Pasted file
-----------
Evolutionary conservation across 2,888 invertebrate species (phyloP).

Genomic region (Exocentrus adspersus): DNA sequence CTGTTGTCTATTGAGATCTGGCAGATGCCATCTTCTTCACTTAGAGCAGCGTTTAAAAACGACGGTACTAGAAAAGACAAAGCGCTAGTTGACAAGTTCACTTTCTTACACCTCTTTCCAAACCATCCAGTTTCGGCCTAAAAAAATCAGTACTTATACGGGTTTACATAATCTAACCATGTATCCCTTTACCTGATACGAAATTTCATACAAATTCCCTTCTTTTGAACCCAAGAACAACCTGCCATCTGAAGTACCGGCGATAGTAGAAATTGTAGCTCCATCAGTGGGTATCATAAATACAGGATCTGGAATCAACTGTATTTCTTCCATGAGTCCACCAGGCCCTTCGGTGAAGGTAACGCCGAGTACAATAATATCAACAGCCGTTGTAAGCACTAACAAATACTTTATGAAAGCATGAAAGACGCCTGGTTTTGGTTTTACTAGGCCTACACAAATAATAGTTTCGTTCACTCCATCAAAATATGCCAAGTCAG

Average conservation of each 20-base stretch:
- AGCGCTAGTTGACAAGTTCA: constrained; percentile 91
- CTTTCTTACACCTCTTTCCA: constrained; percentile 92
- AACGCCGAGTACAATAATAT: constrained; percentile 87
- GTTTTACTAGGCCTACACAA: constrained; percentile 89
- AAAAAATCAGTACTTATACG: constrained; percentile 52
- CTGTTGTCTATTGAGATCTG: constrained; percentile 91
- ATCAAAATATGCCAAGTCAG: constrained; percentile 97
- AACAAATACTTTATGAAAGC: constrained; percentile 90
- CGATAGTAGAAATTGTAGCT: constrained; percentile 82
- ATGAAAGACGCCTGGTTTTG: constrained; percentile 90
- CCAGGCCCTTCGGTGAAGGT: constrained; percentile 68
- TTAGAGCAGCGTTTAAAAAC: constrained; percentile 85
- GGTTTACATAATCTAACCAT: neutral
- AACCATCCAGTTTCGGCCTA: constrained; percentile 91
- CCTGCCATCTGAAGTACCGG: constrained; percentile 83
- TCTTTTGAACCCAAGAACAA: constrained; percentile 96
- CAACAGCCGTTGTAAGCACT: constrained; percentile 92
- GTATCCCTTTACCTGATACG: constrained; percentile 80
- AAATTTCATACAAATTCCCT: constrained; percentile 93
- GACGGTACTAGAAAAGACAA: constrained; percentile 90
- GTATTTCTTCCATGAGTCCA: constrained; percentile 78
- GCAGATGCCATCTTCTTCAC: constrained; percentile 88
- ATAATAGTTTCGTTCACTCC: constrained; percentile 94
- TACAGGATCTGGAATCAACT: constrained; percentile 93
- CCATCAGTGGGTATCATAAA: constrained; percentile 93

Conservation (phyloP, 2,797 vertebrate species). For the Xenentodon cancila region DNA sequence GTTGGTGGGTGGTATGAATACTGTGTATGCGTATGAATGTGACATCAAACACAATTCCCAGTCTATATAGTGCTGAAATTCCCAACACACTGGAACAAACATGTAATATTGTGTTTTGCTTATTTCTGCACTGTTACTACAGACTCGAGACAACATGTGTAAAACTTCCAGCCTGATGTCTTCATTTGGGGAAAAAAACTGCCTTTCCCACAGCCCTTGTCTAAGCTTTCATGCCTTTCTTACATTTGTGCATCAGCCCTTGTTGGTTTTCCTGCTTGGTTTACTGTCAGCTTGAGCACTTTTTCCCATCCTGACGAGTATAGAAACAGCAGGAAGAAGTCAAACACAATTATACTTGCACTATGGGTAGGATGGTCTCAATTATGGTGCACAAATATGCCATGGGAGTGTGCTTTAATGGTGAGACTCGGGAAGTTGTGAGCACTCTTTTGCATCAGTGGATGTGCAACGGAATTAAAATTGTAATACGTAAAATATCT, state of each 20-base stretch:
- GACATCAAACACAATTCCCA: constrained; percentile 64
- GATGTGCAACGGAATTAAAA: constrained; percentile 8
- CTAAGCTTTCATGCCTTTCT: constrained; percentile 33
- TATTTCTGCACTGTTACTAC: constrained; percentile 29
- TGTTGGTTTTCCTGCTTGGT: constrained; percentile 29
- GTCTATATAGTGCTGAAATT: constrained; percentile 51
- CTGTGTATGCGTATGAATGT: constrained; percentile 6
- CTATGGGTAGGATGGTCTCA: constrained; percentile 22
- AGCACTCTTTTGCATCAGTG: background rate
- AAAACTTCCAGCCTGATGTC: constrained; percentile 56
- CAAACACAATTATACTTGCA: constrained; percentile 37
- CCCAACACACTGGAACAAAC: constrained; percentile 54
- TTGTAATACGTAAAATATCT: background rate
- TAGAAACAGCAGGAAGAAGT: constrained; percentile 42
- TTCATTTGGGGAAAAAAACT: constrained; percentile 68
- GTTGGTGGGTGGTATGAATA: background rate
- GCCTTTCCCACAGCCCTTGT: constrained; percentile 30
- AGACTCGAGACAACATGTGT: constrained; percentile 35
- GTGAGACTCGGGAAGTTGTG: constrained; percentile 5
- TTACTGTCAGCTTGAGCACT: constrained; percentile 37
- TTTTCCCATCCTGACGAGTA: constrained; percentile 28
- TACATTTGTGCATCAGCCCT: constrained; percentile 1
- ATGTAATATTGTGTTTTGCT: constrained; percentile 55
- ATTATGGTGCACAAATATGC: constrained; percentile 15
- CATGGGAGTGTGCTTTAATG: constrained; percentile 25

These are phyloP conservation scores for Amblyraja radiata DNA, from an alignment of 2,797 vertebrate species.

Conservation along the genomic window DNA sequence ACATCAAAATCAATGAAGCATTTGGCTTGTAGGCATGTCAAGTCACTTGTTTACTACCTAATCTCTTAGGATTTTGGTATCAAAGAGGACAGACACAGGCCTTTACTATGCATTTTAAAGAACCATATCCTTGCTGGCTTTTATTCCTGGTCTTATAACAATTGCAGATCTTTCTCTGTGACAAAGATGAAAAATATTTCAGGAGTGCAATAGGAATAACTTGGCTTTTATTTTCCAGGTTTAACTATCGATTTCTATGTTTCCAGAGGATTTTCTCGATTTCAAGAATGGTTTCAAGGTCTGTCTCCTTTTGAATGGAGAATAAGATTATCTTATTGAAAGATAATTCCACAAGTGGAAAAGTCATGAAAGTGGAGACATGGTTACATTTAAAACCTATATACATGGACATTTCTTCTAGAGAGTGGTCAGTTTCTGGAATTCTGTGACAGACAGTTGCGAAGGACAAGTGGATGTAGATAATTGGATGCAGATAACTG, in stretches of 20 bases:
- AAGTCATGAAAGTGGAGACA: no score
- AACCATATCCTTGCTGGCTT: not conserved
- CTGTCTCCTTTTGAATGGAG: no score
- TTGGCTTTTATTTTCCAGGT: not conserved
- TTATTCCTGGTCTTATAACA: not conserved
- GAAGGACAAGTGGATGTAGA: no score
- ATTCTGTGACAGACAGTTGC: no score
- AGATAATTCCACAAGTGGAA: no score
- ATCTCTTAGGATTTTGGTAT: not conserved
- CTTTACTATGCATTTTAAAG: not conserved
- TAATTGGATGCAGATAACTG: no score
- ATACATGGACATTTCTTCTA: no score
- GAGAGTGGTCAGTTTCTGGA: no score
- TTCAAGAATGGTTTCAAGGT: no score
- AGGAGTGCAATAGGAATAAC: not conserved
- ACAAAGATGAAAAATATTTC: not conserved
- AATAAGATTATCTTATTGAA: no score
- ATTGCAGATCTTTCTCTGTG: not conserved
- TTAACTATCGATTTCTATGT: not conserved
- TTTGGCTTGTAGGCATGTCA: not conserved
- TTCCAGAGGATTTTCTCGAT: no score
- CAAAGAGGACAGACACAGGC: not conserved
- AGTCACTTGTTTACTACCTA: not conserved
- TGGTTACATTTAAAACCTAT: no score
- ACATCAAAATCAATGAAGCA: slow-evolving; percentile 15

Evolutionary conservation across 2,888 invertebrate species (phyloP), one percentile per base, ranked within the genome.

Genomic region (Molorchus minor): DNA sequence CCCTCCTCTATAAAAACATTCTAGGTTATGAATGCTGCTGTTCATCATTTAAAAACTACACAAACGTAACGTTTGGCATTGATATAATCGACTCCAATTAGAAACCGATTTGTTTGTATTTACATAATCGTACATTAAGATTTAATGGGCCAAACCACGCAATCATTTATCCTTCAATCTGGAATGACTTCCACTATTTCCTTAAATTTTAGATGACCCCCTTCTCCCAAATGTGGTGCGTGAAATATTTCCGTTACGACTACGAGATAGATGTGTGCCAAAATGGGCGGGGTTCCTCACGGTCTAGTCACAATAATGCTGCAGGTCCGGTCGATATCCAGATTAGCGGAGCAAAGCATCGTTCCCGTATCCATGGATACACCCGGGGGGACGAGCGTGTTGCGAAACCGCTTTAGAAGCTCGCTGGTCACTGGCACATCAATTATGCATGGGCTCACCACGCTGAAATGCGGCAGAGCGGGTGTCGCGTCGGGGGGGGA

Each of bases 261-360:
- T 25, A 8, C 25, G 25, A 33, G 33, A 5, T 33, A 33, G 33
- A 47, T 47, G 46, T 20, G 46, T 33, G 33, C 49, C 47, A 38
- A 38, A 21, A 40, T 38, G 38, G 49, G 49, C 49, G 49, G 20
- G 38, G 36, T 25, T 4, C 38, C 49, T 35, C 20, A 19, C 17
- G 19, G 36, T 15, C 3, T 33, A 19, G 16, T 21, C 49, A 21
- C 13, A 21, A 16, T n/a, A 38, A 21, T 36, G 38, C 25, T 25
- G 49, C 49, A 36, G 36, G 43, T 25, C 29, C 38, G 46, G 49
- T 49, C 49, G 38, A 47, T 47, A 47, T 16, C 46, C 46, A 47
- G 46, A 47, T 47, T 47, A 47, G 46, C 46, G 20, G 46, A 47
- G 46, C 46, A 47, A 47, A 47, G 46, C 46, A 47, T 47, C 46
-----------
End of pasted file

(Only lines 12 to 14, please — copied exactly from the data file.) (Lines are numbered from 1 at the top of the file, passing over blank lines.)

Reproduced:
- CGATAGTAGAAATTGTAGCT: constrained; percentile 82
- ATGAAAGACGCCTGGTTTTG: constrained; percentile 90
- CCAGGCCCTTCGGTGAAGGT: constrained; percentile 68